Today I’m committed to slowing down and reminding myself that 30 only fools rush in. Apparently, I’m not the only one who has made 31 an unforced error caused by thoughtless speed. We see this mistake 32 through human history. Over four hundred years ago, in William Shakespeare’s immortal play Romeo and Juliet, Friar Laurence warns Romeo against recklessness, which ultimately proves fatal for the young lovers. He tells them to go “wisely and slow, they stumble that run fast.” 

If you watch closely, almost every professional of any stripe will take a pause before the moment of truth. Pro golfers take a deep breath before they tee off. Concert pianists wait a beat and settle themselves  before striking the keys. 

I try, but it’s not easy to slow my roll. Once I went on a silent retreat at the Garrison Institute in upstate New York in search of answers to midcareer questions. Rather than ending quiet contemplation, I nearly lost my mind, so ill-equipped was I for calm and quietude. As you may recall in the first chapter, during my yoga practice intended to “clear my mind,” my brain was filled with thoughts of work. Sometimes I struggle to meditate even for a few minutes. Whenever I try to follow the yogi’s instruction to slow, deepen, and watch my breathing, I involuntarily hyperventilate. Can’t seem to help it. I feel as though I may suffocate. But I persist in the pursuit of a meaningful pause because I believe it’s essential for one’s health and as an effective communications tool.

Breakthrough communicators use the silence of a pause strategically. In speeches, silence is a powerful way to underscore a point just made. Take a moment to let the thought sink in with your audience. Let the quiet respect the certainty you have in the worthiness of your opinion. In more than one speech that I’ve drafted for an executive, I have injected humor. When I do, I insert the marker [pause for laughter] to remind the speaker to take a beat, let the audience hear and process the joke, and show confidence that the laughter will flow. Some anxious presenters will plow on and crush the moment.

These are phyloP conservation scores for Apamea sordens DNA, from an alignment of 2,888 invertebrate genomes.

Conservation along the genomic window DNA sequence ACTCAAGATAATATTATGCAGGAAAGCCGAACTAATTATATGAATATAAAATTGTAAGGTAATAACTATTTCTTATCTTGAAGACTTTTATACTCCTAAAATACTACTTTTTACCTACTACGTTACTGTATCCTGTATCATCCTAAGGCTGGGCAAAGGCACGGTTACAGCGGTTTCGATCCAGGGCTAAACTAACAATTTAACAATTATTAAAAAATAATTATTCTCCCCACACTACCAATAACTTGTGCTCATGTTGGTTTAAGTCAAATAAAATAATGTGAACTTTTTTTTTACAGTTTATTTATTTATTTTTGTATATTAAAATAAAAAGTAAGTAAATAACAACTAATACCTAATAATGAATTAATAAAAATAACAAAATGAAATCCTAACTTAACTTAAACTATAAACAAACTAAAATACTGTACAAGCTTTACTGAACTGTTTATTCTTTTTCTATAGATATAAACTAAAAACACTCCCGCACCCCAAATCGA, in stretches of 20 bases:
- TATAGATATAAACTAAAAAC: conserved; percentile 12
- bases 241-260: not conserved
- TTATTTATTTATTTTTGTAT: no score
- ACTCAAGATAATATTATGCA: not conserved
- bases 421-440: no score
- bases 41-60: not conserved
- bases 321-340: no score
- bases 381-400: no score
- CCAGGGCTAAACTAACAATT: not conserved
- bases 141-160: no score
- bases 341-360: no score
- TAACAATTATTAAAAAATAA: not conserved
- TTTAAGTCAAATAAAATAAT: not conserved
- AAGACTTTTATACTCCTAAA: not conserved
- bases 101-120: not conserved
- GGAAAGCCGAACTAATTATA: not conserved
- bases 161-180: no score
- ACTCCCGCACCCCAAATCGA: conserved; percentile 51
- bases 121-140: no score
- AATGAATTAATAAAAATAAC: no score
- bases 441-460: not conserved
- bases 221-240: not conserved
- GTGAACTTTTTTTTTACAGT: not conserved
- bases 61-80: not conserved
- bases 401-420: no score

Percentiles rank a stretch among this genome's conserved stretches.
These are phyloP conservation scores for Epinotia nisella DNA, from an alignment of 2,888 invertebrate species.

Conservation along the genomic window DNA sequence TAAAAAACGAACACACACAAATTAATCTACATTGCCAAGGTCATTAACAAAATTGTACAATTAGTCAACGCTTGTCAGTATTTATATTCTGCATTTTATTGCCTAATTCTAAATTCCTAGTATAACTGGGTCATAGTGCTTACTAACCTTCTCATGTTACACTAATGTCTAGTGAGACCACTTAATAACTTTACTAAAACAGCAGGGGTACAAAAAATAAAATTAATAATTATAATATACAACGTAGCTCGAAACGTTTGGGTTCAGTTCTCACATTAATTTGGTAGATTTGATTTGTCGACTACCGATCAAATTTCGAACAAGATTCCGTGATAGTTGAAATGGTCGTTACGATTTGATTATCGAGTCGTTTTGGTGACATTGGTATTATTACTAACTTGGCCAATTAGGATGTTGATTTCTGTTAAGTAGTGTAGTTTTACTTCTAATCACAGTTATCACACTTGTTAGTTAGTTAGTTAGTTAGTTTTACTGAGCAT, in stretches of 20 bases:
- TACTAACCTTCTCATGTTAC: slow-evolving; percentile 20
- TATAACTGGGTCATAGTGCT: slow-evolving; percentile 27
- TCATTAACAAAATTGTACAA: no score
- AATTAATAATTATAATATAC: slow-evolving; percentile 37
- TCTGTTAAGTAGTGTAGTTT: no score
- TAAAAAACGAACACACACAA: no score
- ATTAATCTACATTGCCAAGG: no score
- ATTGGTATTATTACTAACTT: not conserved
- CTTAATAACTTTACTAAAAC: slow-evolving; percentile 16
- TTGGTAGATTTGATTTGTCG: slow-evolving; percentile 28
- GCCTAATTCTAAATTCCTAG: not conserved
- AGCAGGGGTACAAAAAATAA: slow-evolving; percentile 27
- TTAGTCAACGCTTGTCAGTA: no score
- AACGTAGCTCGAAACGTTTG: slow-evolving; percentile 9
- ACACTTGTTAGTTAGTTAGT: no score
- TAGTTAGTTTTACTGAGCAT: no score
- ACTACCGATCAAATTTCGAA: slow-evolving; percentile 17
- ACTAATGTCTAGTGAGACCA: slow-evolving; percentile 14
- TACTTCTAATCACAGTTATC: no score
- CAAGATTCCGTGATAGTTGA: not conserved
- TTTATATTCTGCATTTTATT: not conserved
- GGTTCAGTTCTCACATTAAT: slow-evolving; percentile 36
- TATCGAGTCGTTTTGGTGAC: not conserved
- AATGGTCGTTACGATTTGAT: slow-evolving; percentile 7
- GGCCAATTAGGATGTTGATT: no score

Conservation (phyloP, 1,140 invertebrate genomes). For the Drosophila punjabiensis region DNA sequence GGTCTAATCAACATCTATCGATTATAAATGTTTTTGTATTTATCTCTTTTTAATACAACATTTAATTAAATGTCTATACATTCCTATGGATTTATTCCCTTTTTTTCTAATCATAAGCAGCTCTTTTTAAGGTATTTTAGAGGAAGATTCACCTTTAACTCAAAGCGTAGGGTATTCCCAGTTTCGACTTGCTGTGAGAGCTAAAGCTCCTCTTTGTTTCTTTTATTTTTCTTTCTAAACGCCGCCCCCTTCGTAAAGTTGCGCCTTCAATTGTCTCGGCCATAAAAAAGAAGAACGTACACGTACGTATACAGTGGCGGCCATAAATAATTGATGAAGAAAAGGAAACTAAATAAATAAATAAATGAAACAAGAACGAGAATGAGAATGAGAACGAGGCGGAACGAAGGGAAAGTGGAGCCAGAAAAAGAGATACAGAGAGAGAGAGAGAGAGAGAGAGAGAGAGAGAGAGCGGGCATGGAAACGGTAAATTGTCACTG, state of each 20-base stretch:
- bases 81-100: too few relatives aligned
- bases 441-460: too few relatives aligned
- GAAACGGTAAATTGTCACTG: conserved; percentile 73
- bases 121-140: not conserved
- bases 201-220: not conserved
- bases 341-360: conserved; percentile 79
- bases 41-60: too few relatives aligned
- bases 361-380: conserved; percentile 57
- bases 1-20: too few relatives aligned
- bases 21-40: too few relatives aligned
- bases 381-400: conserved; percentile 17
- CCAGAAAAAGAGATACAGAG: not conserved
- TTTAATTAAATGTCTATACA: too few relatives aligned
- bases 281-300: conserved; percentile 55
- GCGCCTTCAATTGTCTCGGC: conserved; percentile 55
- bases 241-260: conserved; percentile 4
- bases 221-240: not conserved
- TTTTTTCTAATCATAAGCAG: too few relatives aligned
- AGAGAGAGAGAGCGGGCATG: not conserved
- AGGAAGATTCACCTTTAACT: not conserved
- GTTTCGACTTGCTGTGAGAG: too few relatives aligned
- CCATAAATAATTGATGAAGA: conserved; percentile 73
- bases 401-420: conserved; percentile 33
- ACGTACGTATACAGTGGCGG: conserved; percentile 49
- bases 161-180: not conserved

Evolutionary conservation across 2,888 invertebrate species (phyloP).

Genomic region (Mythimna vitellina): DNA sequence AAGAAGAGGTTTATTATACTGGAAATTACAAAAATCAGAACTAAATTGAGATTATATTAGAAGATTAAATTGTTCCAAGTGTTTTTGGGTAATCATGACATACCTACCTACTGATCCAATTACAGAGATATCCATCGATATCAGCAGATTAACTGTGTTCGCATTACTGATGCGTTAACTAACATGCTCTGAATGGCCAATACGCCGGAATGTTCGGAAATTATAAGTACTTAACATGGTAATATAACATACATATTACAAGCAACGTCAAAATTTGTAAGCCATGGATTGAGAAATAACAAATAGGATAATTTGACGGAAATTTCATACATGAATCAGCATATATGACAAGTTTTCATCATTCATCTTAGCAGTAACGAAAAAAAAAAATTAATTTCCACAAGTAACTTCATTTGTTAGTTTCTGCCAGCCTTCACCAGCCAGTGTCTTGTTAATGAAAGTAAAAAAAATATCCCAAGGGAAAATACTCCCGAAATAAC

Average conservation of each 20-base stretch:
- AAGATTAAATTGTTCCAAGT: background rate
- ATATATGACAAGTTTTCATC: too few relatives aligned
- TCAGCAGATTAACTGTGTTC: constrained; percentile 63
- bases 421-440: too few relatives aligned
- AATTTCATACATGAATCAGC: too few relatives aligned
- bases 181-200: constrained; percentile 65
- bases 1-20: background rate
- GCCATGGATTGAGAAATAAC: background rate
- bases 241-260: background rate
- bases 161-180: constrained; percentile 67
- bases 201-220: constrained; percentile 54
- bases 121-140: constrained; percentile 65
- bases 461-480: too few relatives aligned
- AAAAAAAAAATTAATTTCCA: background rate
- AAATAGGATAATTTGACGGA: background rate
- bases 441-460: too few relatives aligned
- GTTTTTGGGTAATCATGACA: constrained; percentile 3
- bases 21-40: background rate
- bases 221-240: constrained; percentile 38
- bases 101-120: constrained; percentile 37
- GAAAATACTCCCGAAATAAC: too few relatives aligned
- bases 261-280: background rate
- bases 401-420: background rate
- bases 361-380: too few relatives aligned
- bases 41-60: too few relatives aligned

Shifting perspective, beware of reporters’ use of silence. I’ve heard many journalists ask a question and then, after it’s answered, the reporter waits. What follows is a long, pregnant pause. It’s a game of chicken. Who can sit more comfortably in the silence? Even experienced people can find these silences disconcerting and awkward and fill the gap by prattling on, often giving away more information than they intended. A study by Harvard psychology researcher Adam M. Mastroianni found that most people don’t know how to end a conversation and have trouble finding a good place to stop. Two things happen in conversations, especially with a stranger, in this case, a reporter. The two parties don’t know what each other wants, and the two parties want different things from the conversation. Silence in the other party can encourage someone to keep going, and reporters don’t need a Harvard study to tell them that it works to get a subject to keep revealing themselves. Hold out. Stare back. Sit on your hands. Think about errands you have to run. Anything to keep you from continuing to yack past the answer you were asked to provide.